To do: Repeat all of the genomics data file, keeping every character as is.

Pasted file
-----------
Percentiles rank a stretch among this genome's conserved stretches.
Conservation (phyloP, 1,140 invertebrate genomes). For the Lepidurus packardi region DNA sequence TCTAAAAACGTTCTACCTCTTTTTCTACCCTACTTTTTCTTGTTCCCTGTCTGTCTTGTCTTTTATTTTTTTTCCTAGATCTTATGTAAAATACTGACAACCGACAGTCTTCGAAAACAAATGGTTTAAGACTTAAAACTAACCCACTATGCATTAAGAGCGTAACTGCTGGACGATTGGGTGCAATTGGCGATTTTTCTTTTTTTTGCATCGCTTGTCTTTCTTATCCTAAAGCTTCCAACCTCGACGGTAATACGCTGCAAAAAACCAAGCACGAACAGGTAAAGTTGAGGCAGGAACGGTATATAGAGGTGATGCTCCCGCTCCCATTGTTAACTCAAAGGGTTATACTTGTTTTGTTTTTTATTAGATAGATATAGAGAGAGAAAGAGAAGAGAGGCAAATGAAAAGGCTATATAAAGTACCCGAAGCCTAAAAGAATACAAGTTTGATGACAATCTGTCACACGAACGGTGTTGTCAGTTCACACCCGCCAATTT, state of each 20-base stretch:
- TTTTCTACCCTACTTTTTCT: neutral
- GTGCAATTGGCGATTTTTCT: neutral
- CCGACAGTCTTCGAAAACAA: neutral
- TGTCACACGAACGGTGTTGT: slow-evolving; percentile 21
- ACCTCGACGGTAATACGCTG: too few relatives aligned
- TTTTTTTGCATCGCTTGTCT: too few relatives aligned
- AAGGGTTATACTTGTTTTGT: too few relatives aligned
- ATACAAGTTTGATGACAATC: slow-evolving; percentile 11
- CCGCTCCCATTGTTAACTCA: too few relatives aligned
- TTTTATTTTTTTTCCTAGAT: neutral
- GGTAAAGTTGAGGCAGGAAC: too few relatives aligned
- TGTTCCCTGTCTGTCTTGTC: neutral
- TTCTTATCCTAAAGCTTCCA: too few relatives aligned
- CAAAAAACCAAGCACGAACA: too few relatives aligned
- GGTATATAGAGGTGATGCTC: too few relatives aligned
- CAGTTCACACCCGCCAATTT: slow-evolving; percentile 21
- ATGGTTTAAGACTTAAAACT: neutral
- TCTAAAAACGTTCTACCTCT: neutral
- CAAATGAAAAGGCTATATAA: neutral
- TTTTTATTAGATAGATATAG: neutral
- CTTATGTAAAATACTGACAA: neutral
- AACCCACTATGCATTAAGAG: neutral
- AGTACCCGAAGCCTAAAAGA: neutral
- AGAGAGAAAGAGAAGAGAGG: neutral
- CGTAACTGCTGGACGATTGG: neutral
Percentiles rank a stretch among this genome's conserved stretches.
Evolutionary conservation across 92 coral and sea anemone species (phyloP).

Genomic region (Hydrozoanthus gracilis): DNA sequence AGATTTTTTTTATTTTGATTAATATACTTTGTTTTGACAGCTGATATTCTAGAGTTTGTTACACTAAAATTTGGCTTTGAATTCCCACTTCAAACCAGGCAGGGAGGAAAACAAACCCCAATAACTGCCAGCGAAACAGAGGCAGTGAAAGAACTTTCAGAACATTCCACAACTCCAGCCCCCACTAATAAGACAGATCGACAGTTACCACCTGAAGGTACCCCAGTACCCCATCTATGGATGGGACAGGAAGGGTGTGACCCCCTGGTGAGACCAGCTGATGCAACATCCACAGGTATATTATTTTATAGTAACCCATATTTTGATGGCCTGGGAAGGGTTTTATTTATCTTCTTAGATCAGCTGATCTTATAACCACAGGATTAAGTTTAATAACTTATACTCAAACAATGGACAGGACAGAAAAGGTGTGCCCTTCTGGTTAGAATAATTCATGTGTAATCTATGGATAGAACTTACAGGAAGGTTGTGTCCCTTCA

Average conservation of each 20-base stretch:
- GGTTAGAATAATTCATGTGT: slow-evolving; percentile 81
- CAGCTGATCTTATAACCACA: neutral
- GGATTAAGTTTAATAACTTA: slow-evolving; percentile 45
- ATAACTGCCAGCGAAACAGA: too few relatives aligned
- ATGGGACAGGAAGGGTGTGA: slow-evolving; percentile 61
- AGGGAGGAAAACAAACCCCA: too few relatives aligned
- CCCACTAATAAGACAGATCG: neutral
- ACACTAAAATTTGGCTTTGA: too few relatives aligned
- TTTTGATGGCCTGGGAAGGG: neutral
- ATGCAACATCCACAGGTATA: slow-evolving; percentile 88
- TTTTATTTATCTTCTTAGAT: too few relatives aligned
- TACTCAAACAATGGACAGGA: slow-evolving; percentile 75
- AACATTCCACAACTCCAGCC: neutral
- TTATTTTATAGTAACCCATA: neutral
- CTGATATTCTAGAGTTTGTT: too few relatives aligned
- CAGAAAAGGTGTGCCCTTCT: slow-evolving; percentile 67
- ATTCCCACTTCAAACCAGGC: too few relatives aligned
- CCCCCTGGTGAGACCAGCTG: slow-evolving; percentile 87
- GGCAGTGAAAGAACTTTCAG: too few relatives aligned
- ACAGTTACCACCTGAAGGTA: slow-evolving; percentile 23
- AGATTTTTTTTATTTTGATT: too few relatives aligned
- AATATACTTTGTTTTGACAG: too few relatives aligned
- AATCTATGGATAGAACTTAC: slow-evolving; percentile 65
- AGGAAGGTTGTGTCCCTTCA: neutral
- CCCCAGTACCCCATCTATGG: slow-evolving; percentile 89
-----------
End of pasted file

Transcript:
Percentiles rank a stretch among this genome's conserved stretches.
Conservation (phyloP, 1,140 invertebrate genomes). For the Lepidurus packardi region DNA sequence TCTAAAAACGTTCTACCTCTTTTTCTACCCTACTTTTTCTTGTTCCCTGTCTGTCTTGTCTTTTATTTTTTTTCCTAGATCTTATGTAAAATACTGACAACCGACAGTCTTCGAAAACAAATGGTTTAAGACTTAAAACTAACCCACTATGCATTAAGAGCGTAACTGCTGGACGATTGGGTGCAATTGGCGATTTTTCTTTTTTTTGCATCGCTTGTCTTTCTTATCCTAAAGCTTCCAACCTCGACGGTAATACGCTGCAAAAAACCAAGCACGAACAGGTAAAGTTGAGGCAGGAACGGTATATAGAGGTGATGCTCCCGCTCCCATTGTTAACTCAAAGGGTTATACTTGTTTTGTTTTTTATTAGATAGATATAGAGAGAGAAAGAGAAGAGAGGCAAATGAAAAGGCTATATAAAGTACCCGAAGCCTAAAAGAATACAAGTTTGATGACAATCTGTCACACGAACGGTGTTGTCAGTTCACACCCGCCAATTT, state of each 20-base stretch:
- TTTTCTACCCTACTTTTTCT: neutral
- GTGCAATTGGCGATTTTTCT: neutral
- CCGACAGTCTTCGAAAACAA: neutral
- TGTCACACGAACGGTGTTGT: slow-evolving; percentile 21
- ACCTCGACGGTAATACGCTG: too few relatives aligned
- TTTTTTTGCATCGCTTGTCT: too few relatives aligned
- AAGGGTTATACTTGTTTTGT: too few relatives aligned
- ATACAAGTTTGATGACAATC: slow-evolving; percentile 11
- CCGCTCCCATTGTTAACTCA: too few relatives aligned
- TTTTATTTTTTTTCCTAGAT: neutral
- GGTAAAGTTGAGGCAGGAAC: too few relatives aligned
- TGTTCCCTGTCTGTCTTGTC: neutral
- TTCTTATCCTAAAGCTTCCA: too few relatives aligned
- CAAAAAACCAAGCACGAACA: too few relatives aligned
- GGTATATAGAGGTGATGCTC: too few relatives aligned
- CAGTTCACACCCGCCAATTT: slow-evolving; percentile 21
- ATGGTTTAAGACTTAAAACT: neutral
- TCTAAAAACGTTCTACCTCT: neutral
- CAAATGAAAAGGCTATATAA: neutral
- TTTTTATTAGATAGATATAG: neutral
- CTTATGTAAAATACTGACAA: neutral
- AACCCACTATGCATTAAGAG: neutral
- AGTACCCGAAGCCTAAAAGA: neutral
- AGAGAGAAAGAGAAGAGAGG: neutral
- CGTAACTGCTGGACGATTGG: neutral
Percentiles rank a stretch among this genome's conserved stretches.
Evolutionary conservation across 92 coral and sea anemone species (phyloP).

Genomic region (Hydrozoanthus gracilis): DNA sequence AGATTTTTTTTATTTTGATTAATATACTTTGTTTTGACAGCTGATATTCTAGAGTTTGTTACACTAAAATTTGGCTTTGAATTCCCACTTCAAACCAGGCAGGGAGGAAAACAAACCCCAATAACTGCCAGCGAAACAGAGGCAGTGAAAGAACTTTCAGAACATTCCACAACTCCAGCCCCCACTAATAAGACAGATCGACAGTTACCACCTGAAGGTACCCCAGTACCCCATCTATGGATGGGACAGGAAGGGTGTGACCCCCTGGTGAGACCAGCTGATGCAACATCCACAGGTATATTATTTTATAGTAACCCATATTTTGATGGCCTGGGAAGGGTTTTATTTATCTTCTTAGATCAGCTGATCTTATAACCACAGGATTAAGTTTAATAACTTATACTCAAACAATGGACAGGACAGAAAAGGTGTGCCCTTCTGGTTAGAATAATTCATGTGTAATCTATGGATAGAACTTACAGGAAGGTTGTGTCCCTTCA

Average conservation of each 20-base stretch:
- GGTTAGAATAATTCATGTGT: slow-evolving; percentile 81
- CAGCTGATCTTATAACCACA: neutral
- GGATTAAGTTTAATAACTTA: slow-evolving; percentile 45
- ATAACTGCCAGCGAAACAGA: too few relatives aligned
- ATGGGACAGGAAGGGTGTGA: slow-evolving; percentile 61
- AGGGAGGAAAACAAACCCCA: too few relatives aligned
- CCCACTAATAAGACAGATCG: neutral
- ACACTAAAATTTGGCTTTGA: too few relatives aligned
- TTTTGATGGCCTGGGAAGGG: neutral
- ATGCAACATCCACAGGTATA: slow-evolving; percentile 88
- TTTTATTTATCTTCTTAGAT: too few relatives aligned
- TACTCAAACAATGGACAGGA: slow-evolving; percentile 75
- AACATTCCACAACTCCAGCC: neutral
- TTATTTTATAGTAACCCATA: neutral
- CTGATATTCTAGAGTTTGTT: too few relatives aligned
- CAGAAAAGGTGTGCCCTTCT: slow-evolving; percentile 67
- ATTCCCACTTCAAACCAGGC: too few relatives aligned
- CCCCCTGGTGAGACCAGCTG: slow-evolving; percentile 87
- GGCAGTGAAAGAACTTTCAG: too few relatives aligned
- ACAGTTACCACCTGAAGGTA: slow-evolving; percentile 23
- AGATTTTTTTTATTTTGATT: too few relatives aligned
- AATATACTTTGTTTTGACAG: too few relatives aligned
- AATCTATGGATAGAACTTAC: slow-evolving; percentile 65
- AGGAAGGTTGTGTCCCTTCA: neutral
- CCCCAGTACCCCATCTATGG: slow-evolving; percentile 89